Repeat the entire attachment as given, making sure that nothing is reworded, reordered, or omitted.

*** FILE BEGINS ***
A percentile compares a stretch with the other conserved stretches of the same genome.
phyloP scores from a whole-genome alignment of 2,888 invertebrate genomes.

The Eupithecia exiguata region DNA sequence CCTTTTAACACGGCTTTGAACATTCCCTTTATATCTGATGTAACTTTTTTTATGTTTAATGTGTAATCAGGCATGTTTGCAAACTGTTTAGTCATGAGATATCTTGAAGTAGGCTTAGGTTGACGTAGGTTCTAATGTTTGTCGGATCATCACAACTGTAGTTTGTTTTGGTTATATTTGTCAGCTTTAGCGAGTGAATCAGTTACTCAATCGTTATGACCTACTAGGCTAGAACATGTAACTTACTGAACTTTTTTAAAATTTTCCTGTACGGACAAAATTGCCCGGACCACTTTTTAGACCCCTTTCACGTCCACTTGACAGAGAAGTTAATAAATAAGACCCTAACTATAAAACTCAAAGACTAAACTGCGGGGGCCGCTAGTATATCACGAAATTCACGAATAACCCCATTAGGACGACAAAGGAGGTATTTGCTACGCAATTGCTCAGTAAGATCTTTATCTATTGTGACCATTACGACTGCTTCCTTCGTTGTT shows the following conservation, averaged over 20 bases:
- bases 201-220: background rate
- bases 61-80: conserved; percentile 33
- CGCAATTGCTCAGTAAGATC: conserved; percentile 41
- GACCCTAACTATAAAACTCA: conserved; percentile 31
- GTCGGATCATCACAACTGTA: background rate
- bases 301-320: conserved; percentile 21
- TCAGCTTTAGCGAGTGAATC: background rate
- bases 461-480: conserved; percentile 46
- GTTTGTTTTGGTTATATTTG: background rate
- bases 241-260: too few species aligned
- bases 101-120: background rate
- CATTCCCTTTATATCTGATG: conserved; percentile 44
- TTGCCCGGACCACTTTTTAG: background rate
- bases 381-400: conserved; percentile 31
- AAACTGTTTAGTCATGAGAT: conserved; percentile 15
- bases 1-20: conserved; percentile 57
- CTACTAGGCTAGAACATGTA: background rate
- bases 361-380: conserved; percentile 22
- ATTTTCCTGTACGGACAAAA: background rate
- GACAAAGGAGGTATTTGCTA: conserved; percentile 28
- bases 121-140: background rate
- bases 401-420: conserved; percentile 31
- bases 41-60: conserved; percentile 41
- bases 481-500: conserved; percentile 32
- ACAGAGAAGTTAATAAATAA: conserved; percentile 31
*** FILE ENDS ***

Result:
A percentile compares a stretch with the other conserved stretches of the same genome.
phyloP scores from a whole-genome alignment of 2,888 invertebrate genomes.

The Eupithecia exiguata region DNA sequence CCTTTTAACACGGCTTTGAACATTCCCTTTATATCTGATGTAACTTTTTTTATGTTTAATGTGTAATCAGGCATGTTTGCAAACTGTTTAGTCATGAGATATCTTGAAGTAGGCTTAGGTTGACGTAGGTTCTAATGTTTGTCGGATCATCACAACTGTAGTTTGTTTTGGTTATATTTGTCAGCTTTAGCGAGTGAATCAGTTACTCAATCGTTATGACCTACTAGGCTAGAACATGTAACTTACTGAACTTTTTTAAAATTTTCCTGTACGGACAAAATTGCCCGGACCACTTTTTAGACCCCTTTCACGTCCACTTGACAGAGAAGTTAATAAATAAGACCCTAACTATAAAACTCAAAGACTAAACTGCGGGGGCCGCTAGTATATCACGAAATTCACGAATAACCCCATTAGGACGACAAAGGAGGTATTTGCTACGCAATTGCTCAGTAAGATCTTTATCTATTGTGACCATTACGACTGCTTCCTTCGTTGTT shows the following conservation, averaged over 20 bases:
- bases 201-220: background rate
- bases 61-80: conserved; percentile 33
- CGCAATTGCTCAGTAAGATC: conserved; percentile 41
- GACCCTAACTATAAAACTCA: conserved; percentile 31
- GTCGGATCATCACAACTGTA: background rate
- bases 301-320: conserved; percentile 21
- TCAGCTTTAGCGAGTGAATC: background rate
- bases 461-480: conserved; percentile 46
- GTTTGTTTTGGTTATATTTG: background rate
- bases 241-260: too few species aligned
- bases 101-120: background rate
- CATTCCCTTTATATCTGATG: conserved; percentile 44
- TTGCCCGGACCACTTTTTAG: background rate
- bases 381-400: conserved; percentile 31
- AAACTGTTTAGTCATGAGAT: conserved; percentile 15
- bases 1-20: conserved; percentile 57
- CTACTAGGCTAGAACATGTA: background rate
- bases 361-380: conserved; percentile 22
- ATTTTCCTGTACGGACAAAA: background rate
- GACAAAGGAGGTATTTGCTA: conserved; percentile 28
- bases 121-140: background rate
- bases 401-420: conserved; percentile 31
- bases 41-60: conserved; percentile 41
- bases 481-500: conserved; percentile 32
- ACAGAGAAGTTAATAAATAA: conserved; percentile 31